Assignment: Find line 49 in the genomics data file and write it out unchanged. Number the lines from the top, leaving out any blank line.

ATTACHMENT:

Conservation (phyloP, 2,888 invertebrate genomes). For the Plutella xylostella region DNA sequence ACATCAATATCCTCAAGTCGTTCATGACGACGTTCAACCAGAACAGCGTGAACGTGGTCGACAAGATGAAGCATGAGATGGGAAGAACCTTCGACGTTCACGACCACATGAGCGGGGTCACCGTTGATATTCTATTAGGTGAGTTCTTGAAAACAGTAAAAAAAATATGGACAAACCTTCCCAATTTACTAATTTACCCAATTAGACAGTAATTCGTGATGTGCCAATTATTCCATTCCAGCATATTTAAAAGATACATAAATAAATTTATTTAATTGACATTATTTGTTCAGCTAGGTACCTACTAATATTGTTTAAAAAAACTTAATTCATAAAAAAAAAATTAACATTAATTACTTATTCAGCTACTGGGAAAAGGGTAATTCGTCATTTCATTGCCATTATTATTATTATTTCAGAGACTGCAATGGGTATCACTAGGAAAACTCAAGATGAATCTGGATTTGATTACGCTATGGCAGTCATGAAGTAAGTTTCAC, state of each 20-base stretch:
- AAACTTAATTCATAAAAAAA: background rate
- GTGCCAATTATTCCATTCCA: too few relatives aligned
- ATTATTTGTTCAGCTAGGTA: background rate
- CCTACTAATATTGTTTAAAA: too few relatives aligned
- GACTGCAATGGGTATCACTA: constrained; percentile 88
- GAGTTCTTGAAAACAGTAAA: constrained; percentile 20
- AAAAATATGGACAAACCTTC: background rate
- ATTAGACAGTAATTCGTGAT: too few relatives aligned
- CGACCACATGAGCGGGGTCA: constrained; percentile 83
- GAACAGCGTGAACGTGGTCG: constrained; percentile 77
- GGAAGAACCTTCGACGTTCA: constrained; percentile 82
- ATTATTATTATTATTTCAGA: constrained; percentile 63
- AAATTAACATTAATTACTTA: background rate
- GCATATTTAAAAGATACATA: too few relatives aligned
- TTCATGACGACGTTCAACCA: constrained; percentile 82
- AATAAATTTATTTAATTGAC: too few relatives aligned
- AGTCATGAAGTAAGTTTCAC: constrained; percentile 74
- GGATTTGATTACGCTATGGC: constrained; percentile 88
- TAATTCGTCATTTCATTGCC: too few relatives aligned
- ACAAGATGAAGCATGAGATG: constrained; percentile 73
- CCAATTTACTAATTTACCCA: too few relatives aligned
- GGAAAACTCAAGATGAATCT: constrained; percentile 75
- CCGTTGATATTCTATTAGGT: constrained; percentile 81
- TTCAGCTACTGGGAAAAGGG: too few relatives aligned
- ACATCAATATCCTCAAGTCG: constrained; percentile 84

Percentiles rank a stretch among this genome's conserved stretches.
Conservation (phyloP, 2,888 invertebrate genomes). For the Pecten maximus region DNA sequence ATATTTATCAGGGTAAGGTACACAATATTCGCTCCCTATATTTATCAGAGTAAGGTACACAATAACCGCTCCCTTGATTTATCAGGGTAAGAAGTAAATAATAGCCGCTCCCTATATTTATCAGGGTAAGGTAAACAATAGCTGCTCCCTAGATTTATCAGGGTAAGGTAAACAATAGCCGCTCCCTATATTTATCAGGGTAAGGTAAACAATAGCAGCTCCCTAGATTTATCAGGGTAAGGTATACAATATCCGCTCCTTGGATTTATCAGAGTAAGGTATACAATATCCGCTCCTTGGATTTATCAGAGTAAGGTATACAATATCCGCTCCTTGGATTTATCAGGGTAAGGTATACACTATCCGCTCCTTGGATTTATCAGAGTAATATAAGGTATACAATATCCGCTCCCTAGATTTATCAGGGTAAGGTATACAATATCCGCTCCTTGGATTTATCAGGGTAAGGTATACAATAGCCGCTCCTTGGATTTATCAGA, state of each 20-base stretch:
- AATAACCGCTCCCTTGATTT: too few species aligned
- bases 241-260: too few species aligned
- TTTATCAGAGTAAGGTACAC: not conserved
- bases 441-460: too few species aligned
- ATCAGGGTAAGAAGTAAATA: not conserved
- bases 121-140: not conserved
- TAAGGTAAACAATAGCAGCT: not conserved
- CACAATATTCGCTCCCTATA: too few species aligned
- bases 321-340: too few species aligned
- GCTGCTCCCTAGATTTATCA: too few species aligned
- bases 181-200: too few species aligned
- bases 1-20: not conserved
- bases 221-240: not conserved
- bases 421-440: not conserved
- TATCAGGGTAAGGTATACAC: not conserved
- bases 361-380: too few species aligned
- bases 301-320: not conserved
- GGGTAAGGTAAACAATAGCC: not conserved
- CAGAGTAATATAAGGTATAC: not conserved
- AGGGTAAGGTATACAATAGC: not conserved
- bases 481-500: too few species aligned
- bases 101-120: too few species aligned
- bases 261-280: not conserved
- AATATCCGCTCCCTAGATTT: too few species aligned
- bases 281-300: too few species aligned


- bases 481-500: too few species aligned